Windows 8 Consumer Preview comes with a full suite of apps, such as the visually compelling Weather app.Click to view larger image
However, in the pursuit of simplicity and tablet-friendliness, Metro apps often sacrifice power and functionality. The best example of this is the Mail app. On the plus side, it's simple, colorful and makes it very easy to add and read mail from multiple mail accounts. On the downside, it offers very few tools that you expect in a modern email program, such as creating rules to automatically route mail to specific folders. In smartphone and tablet-based email software, these limitations aren't unusual, because those devices typically aren't someone's primary computing device. But you expect more in a desktop or laptop app. The Mail app simply won't be up to the task for most users of desktops and laptops.
The Metro-based Mail app is simple, colorful and makes it very easy to add and read mail from multiple mail accounts.Click to view larger image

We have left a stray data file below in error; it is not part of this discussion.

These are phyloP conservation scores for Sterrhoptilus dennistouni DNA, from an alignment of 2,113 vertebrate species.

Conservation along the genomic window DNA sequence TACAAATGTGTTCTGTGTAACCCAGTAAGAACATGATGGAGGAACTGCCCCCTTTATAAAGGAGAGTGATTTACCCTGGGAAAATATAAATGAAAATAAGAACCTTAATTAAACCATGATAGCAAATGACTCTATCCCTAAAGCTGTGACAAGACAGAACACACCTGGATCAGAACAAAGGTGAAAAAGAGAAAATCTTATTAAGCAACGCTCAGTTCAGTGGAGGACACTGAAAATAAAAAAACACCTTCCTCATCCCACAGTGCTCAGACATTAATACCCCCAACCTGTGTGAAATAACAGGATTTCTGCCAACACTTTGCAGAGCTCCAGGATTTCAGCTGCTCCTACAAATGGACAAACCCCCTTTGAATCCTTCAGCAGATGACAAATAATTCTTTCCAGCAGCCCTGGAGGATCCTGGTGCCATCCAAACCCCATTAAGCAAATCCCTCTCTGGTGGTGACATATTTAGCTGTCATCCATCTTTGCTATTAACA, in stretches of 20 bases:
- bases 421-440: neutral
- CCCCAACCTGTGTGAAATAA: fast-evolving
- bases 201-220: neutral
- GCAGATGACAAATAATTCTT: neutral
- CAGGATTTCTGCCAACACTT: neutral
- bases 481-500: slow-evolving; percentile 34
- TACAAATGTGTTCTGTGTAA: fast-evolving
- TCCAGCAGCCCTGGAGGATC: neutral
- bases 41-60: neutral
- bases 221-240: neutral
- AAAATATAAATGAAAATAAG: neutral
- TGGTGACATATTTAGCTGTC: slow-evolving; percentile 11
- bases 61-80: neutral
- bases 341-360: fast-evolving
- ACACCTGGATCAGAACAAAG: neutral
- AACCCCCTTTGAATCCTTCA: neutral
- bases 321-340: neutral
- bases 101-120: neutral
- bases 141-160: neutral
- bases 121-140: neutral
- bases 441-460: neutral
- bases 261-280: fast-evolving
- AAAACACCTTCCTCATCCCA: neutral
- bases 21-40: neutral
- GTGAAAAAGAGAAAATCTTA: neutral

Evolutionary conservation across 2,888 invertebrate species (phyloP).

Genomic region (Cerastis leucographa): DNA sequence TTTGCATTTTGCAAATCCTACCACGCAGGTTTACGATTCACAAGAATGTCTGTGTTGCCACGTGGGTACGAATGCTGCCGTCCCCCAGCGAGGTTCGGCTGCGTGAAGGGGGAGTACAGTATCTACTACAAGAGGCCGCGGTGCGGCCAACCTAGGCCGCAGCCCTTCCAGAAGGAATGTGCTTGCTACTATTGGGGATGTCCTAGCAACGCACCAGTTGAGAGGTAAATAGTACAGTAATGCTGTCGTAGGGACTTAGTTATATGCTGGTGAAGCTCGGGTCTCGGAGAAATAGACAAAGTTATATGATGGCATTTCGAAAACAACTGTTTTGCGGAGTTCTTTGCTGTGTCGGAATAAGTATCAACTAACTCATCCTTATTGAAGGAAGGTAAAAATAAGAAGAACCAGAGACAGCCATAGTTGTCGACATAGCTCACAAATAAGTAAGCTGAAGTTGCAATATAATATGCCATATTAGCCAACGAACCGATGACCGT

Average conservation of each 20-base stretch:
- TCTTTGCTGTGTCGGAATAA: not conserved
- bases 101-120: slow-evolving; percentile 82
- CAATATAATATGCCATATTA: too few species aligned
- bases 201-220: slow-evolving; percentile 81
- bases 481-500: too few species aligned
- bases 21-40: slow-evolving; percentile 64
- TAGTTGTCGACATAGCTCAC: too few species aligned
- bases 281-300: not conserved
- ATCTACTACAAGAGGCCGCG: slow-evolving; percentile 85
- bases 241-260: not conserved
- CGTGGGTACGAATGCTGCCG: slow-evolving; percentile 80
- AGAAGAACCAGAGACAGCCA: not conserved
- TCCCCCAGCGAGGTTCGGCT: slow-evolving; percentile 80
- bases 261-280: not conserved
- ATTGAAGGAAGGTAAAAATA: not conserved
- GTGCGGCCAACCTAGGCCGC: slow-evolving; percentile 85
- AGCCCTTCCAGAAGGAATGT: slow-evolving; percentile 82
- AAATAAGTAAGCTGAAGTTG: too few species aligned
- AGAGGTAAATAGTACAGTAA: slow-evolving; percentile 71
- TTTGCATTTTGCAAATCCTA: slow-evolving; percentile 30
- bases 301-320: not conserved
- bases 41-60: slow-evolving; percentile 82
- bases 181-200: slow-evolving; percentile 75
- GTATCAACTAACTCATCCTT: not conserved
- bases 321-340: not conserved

Where the Metro apps generally shine is in their ability to grab information from elsewhere and display or use it in some way. For example, the Calendar app automatically grabs the birthdays of your Facebook friends and displays them on the proper day. And if you've created a Google account, it will also automatically populate and sync the Calendar with your Google Calendar information. But once again, powerful tools are missing. I found the display of people's birthdays distracting and looked in vain for a setting that would tell the calendar not to display them. And I also didn't find a way to display multiple Google calendars; it only displayed the default one for my account.
Other apps are more useful, and some play to Microsoft's strengths, such as one that lets you link to Xbox 360. You'll be able to not just review your account and make changes to it, but play Xbox 360 games as well. And I found the Remote Desktop Metro app to be a paragon of simplicity. Within a minute or two I was able to take remote control of another computer on my network.
Metro apps do take some getting used to. They don't have menus, and so it's not clear at first how to access certain features. But right click anywhere on the screen, and a serious of icons appear for that app, such as adding locations in the Weather app, or viewing all of your accounts in the Mail app. There is one a very simple and useful navigational tool missing, though: There's no minimize button. That's because you don't minimize Metro apps -- you just you switch away from them.
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